jessiep asked 2 years ago

I’ve noticed that there are certain regions (eg. 60kb zone at the start of RBFOX3) that have consistent mapping qualities of 0, which I’ve only checked in a few individuals so far. I realize this is due to those sequences heavily mapping to other parts of the genome, but was wondering a) the extent to which this happens on a “normal”, or non-pathologically implying basis, and b) how best to check for sequence similarity with other regions of the genome to find out where those reads are mapping to elsewhere.

4 Answers
rcorbett Staff answered 2 years ago

Hi @jessiep,
I may not be the best to answer your question about the likelihood of ambiguous alignments in genes, but if you only have a few regions of interest, an easy way to find out where else your read could possibly align you can provide the “-h” parameter to BWA.  If you are using a different aligner there should be a similar option.
From BWA mem:

-h INT[,INT] if there are <INT hits with score >80% of the max score, output all in XA [5,200]

As you may know the alignments of your reads to the 0 mapping quality region may not be indicative of something about your sample as much as it is indicative of something about the reference.  Ie. any sample with reads of the same length that map to that region would still have mapping quality of 0.

flefebvre Staff answered 2 years ago

Hi Jessie, as rcorbett explained a region with MAPQ=0 alignments in one sample will show alignments with MAPQ=0 in a second sample if the read length was the same.

Trying to answer a) and b), low-mappability regions are everywhere in the human genome with short Illumina reads. I would suggest you have a look at (and download) the “Mappability” and other Repeats tracks in the UCSC genome browser, e.g.

For instance you’ll see how RBFOX3 is flanked by a large gap (Ns) in the assembly and apparently segmental duplications.

It could also be interesting to look at hg38 alignments and tracks. The picture seems a bit different from hg19, at least for RBFOX3.
If you are trying to contrasts normal and pathological samples, some tools will account for low-mappability. For instance, the recently published PopSV by Jean Monlong at McGill is really good at this for copy-number-variants, if you have a large number of samples.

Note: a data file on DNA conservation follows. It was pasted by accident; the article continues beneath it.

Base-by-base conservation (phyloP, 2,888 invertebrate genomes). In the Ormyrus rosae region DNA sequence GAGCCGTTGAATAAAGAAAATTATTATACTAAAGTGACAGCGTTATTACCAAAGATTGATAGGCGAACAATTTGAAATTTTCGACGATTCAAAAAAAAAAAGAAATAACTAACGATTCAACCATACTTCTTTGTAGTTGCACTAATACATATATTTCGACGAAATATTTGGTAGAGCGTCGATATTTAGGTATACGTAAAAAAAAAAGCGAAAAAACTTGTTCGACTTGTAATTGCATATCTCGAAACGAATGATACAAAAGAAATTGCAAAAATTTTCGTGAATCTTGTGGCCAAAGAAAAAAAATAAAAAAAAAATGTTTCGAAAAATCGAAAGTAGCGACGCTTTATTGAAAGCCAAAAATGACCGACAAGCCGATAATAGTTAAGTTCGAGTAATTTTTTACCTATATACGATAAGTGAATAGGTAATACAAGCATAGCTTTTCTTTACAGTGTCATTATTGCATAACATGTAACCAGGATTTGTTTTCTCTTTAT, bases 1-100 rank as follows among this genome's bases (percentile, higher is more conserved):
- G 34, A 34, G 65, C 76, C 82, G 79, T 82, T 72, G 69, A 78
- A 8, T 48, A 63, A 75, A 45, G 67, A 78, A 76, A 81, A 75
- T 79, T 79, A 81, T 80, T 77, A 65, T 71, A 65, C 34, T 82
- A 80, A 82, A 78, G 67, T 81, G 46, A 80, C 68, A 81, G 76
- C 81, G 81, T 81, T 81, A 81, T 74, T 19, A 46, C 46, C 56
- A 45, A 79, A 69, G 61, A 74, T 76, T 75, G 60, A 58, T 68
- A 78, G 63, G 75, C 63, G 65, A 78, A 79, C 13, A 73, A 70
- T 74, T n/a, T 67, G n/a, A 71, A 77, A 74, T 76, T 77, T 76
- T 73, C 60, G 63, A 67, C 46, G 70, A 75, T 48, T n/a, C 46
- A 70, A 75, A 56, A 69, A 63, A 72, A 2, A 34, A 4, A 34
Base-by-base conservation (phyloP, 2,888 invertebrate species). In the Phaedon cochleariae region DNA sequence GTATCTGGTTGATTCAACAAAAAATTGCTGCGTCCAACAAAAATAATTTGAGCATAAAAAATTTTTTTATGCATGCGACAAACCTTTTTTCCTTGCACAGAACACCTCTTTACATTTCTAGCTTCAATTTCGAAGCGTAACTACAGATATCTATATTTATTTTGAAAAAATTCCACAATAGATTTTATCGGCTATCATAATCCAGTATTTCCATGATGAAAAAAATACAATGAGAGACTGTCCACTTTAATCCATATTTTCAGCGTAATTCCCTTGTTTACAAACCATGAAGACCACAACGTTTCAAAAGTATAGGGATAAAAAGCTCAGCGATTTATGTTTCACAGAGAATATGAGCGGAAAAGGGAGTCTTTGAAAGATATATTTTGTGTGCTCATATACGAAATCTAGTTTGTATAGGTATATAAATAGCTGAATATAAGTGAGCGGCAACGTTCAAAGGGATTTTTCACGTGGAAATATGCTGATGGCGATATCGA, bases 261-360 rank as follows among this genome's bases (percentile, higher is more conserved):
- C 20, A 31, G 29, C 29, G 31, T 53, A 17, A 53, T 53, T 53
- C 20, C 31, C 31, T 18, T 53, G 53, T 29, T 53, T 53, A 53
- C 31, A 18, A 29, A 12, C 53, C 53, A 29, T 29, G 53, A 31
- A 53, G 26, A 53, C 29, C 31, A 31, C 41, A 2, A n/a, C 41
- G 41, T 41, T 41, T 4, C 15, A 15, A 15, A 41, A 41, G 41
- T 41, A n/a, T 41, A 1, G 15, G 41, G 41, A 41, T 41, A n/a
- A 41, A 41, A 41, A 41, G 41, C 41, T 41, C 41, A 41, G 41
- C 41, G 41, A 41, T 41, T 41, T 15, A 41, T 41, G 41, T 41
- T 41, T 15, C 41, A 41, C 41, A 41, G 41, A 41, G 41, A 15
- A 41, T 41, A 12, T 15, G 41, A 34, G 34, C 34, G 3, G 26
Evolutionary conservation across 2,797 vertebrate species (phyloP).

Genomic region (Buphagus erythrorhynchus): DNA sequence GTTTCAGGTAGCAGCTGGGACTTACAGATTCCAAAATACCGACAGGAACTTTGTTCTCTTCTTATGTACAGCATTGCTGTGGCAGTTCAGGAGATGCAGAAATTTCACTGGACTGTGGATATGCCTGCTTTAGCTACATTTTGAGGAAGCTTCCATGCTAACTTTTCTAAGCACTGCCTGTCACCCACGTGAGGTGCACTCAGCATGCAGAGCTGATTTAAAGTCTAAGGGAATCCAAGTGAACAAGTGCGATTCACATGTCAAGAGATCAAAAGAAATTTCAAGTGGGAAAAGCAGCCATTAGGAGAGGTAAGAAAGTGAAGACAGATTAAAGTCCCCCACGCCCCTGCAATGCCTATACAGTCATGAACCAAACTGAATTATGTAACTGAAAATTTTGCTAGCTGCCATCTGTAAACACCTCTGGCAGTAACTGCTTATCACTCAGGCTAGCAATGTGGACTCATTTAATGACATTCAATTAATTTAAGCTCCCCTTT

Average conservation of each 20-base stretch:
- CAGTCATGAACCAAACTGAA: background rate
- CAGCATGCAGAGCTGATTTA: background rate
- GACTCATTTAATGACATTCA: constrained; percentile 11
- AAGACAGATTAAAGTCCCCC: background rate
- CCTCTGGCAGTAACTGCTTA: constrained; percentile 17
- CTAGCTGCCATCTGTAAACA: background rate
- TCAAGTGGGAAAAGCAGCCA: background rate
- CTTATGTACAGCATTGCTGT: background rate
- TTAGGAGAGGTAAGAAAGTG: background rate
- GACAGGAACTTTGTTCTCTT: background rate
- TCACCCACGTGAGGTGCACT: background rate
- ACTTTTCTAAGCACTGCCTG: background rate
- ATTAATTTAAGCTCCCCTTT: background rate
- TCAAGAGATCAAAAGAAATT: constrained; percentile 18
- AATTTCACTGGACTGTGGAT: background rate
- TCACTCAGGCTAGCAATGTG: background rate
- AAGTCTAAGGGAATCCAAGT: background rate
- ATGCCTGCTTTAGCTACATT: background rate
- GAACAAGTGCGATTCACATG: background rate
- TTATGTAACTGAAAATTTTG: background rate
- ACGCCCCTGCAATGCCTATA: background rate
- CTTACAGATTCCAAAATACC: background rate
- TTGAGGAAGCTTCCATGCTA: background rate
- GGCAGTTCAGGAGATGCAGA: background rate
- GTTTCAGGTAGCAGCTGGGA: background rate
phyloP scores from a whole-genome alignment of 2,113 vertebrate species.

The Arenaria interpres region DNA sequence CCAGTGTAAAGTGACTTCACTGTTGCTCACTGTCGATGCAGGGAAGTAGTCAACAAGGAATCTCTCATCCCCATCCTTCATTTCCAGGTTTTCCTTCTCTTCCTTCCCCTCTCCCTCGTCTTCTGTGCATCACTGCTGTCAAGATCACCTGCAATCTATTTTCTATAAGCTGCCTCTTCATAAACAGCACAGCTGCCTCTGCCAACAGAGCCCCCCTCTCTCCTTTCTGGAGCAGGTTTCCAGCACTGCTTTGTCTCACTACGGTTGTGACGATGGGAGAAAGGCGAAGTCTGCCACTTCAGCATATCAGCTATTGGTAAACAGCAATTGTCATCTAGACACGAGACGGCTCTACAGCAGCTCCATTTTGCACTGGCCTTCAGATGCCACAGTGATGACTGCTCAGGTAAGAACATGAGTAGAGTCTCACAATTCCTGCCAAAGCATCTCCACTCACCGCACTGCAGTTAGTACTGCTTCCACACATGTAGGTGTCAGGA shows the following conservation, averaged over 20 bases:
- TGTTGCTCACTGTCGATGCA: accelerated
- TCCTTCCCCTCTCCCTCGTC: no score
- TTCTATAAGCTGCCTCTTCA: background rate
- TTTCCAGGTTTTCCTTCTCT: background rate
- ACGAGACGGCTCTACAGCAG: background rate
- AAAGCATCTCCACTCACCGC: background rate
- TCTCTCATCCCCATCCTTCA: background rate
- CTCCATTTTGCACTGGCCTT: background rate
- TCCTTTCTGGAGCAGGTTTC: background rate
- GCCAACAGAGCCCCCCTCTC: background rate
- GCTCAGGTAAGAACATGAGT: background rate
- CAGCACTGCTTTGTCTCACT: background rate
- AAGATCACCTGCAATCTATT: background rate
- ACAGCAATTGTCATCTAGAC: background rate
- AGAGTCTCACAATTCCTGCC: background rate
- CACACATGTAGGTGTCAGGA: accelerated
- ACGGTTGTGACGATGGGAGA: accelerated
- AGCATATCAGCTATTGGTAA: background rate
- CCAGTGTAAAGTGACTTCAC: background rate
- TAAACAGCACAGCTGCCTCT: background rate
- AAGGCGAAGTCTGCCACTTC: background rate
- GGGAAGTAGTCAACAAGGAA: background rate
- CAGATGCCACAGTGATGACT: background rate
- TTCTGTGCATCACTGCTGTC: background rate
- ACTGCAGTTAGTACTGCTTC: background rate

jessiep answered 2 years ago

Thanks. Will do both. In the meantime, in RBFOX3’s case, it turns out that a bunch of the reads in that area also map to one of the GRCh37 GL contigs (as per UCSC’s self-chain repeat track). Under the assumption they are unlikely to have variation of value for my analyses, would this justify dropping the GL contigs to increase mapping scores & reduce false positive variant calls?

flefebvre Staff answered 2 years ago

Hi Jessie, I would not recommend to start playing around with the reference use unless you are very clear on what is going on. Here is a link describing reference genome best practices for you to check against:
As for the specific suggestion of removing GL contigs I don’t see how this would help. I can imagine removing the GL contigs could force reads from elsewhere in the true genome to map downstream of RBFOX3; That would increase “mapping scores” but could introduce false positive variants.

jessiep replied 2 years ago

Hi Francois,

Thanks for the recommendations.

I guess I don’t see how, if a region quite consistently has mapping qualities of 0 (eg. start of RBFOX3), we could ever reliably call any variants (eg. deletions) there..?

flefebvre Staff replied 2 years ago

Hi Jessie, we can’t reliably call variants in those regions. For instance GATK 3.7 haplotypeCaller does not consider reads with a mapping quality below 20. htseq-count used in RNA-seq defaults at MAPQ > 10. freebayes at 1, the authors of lumpy (calling SVs) appear to recommend setting the threshold at 20 , etc.

Do you have a specific interest in calling variants in low complexity (LC) regions and repeats?

jessiep replied 2 years ago

Hi Francois,

I realize that the point of RepeatMasker and mapping quality thresholds are to minimize false positives in such LC/repeat regions, but perhaps my thresholds weren’t stringent enough.

I don’t have an interest in calling LC/repeat region variants, but RBFOX3 is very important neurodevelopmentally & mutations in it have been called previously by exome seq using a similar workflow to mine. Will go back & compare details.

jessiep replied 2 years ago

(Unless you have other tips/steps I could check..? Thanks again for the help!)